DEAR ABBY: I have terminal cancer and a five- to seven-year life expectancy, despite undergoing intense chemotherapy. I have accepted this and will not undergo further treatment. I eagerly await death.
I am divorced with two grown daughters who despise each other and have vowed to never associate with each other again. Therefore, I cannot look forward to family outings or get-togethers. I am forced to choose who to be with for each occasion.
I recently bought a T-shirt that says: "In Memory of When I Cared." When strangers see it, they laugh and say I truly can't mean that, but they are wrong. When I tell them this is how I truly feel, they say they will "pray for me." I understand why they feel compelled to say that, but I don't want anyone praying for me unless they pray for my death. How should I handle this? -- CONTENTED WITH DIAGNOSIS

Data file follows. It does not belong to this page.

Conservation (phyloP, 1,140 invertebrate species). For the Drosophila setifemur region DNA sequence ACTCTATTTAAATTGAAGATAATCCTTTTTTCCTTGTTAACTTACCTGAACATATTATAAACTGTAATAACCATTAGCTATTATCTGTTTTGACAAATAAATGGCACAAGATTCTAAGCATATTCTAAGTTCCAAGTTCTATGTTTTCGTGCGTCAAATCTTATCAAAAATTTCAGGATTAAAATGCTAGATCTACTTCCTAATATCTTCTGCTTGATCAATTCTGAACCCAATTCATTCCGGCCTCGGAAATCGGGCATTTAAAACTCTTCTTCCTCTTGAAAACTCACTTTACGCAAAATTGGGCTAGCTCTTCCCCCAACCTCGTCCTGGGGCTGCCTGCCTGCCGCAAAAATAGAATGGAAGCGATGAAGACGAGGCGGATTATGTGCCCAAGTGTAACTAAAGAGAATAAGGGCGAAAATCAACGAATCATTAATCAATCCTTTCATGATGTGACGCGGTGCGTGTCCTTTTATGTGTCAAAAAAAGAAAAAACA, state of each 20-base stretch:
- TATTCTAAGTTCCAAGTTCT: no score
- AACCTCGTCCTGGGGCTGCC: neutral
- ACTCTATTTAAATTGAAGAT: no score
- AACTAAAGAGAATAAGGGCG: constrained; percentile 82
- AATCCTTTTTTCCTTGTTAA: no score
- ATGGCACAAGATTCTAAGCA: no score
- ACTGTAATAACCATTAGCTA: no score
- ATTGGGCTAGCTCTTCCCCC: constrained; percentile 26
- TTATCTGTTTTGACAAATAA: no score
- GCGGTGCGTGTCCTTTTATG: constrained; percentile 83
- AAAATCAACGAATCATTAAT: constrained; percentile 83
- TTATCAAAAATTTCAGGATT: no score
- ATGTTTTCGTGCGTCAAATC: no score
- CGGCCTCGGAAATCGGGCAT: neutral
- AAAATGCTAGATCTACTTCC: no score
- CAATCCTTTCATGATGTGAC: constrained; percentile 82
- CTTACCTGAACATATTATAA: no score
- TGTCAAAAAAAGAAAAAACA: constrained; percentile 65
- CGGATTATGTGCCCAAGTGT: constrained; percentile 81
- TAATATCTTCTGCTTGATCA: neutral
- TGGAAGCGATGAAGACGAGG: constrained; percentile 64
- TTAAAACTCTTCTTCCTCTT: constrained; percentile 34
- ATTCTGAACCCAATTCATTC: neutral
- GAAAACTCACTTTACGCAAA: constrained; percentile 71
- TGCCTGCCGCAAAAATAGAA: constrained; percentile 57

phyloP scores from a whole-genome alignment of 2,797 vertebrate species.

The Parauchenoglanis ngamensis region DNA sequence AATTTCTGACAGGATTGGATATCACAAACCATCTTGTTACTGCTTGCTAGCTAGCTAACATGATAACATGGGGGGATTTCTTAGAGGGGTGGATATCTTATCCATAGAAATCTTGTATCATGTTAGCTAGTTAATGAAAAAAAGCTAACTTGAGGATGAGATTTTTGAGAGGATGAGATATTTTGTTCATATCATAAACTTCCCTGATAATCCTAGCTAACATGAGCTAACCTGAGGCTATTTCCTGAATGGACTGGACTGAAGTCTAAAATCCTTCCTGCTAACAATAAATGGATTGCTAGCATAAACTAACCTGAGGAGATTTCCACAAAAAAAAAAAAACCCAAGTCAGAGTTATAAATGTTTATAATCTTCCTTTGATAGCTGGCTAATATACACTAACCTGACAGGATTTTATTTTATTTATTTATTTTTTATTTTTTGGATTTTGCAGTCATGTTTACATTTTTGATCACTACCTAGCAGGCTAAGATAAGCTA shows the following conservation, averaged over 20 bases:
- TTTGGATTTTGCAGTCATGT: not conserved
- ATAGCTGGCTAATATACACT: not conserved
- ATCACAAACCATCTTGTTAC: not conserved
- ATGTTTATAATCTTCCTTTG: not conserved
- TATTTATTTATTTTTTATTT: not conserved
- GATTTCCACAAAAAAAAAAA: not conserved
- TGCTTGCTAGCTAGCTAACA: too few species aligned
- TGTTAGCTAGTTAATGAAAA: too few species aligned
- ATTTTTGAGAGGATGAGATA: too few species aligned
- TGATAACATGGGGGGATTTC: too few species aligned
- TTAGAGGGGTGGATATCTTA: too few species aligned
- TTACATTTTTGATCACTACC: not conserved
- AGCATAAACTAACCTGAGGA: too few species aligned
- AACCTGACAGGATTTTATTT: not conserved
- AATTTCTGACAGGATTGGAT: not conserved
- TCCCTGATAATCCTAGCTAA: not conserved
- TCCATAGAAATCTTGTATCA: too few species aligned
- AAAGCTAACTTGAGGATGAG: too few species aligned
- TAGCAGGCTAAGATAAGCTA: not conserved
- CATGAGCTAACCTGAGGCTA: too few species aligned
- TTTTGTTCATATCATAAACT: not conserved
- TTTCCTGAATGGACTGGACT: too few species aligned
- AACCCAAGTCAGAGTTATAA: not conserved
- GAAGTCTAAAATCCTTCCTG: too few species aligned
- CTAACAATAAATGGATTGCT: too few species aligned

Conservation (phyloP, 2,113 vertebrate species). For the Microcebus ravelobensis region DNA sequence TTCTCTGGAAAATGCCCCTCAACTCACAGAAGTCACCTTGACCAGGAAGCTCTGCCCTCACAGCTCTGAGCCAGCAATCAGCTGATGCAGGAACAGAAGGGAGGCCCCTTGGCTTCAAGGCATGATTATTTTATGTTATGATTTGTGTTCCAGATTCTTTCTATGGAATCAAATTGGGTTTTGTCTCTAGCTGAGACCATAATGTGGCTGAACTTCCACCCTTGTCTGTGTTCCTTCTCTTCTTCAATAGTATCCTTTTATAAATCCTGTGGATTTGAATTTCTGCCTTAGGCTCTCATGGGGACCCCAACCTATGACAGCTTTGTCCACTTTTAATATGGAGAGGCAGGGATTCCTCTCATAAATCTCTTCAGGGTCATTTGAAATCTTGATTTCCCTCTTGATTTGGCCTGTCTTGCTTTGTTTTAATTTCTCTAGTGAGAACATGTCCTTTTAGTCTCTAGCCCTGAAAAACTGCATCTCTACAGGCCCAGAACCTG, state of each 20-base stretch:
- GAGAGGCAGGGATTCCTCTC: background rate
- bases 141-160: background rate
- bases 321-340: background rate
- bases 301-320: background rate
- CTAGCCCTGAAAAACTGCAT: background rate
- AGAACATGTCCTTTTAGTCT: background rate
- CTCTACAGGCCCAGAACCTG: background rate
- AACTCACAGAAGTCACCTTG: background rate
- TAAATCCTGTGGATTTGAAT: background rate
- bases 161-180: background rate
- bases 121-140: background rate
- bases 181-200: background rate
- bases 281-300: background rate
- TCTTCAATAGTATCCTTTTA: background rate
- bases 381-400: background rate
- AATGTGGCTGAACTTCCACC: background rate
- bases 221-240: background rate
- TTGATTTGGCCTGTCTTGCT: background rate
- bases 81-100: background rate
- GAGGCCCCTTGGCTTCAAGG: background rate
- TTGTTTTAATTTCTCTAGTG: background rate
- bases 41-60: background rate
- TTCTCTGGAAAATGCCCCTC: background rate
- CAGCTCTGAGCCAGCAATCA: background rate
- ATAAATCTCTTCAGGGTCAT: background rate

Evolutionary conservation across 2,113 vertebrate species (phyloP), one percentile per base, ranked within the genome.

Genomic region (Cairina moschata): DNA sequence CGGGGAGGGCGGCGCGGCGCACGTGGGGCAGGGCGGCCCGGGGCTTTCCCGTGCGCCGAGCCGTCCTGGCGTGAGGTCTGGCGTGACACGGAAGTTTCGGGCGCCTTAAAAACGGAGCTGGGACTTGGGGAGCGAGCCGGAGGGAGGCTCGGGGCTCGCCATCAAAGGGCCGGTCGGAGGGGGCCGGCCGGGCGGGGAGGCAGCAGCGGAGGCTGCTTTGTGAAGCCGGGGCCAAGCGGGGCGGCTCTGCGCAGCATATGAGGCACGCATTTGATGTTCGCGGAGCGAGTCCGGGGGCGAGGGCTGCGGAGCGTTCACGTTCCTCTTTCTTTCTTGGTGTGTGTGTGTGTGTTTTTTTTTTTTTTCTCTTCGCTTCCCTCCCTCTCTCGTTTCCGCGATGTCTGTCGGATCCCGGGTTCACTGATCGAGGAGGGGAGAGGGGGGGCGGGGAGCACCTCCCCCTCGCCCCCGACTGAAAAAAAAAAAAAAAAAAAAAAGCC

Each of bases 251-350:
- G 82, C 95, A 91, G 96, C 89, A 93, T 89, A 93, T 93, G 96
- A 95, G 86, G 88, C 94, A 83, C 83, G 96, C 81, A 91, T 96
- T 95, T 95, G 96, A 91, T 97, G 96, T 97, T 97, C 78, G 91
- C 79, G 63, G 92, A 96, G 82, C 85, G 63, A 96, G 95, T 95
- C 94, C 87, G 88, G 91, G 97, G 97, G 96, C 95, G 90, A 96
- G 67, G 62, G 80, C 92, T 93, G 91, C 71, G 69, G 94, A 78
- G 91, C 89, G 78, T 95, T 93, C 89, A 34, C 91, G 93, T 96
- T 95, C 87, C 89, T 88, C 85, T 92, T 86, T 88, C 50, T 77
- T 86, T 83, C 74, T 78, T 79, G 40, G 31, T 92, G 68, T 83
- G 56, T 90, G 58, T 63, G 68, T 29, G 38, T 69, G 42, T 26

DEAR CONTENTED: I'm sorry for your diagnosis, and for the fact that your daughters cannot get along -- even to give you comfort as your end approaches.
That said, when someone wears a T-shirt with a message on it, it usually invites questions. In your case, a logical question would be, "Cared about WHAT?" When you respond that you no longer care about living, the person will feel uncomfortable and try to say something positive. Unless you want to invite a long discussion, handle it by saying thank you.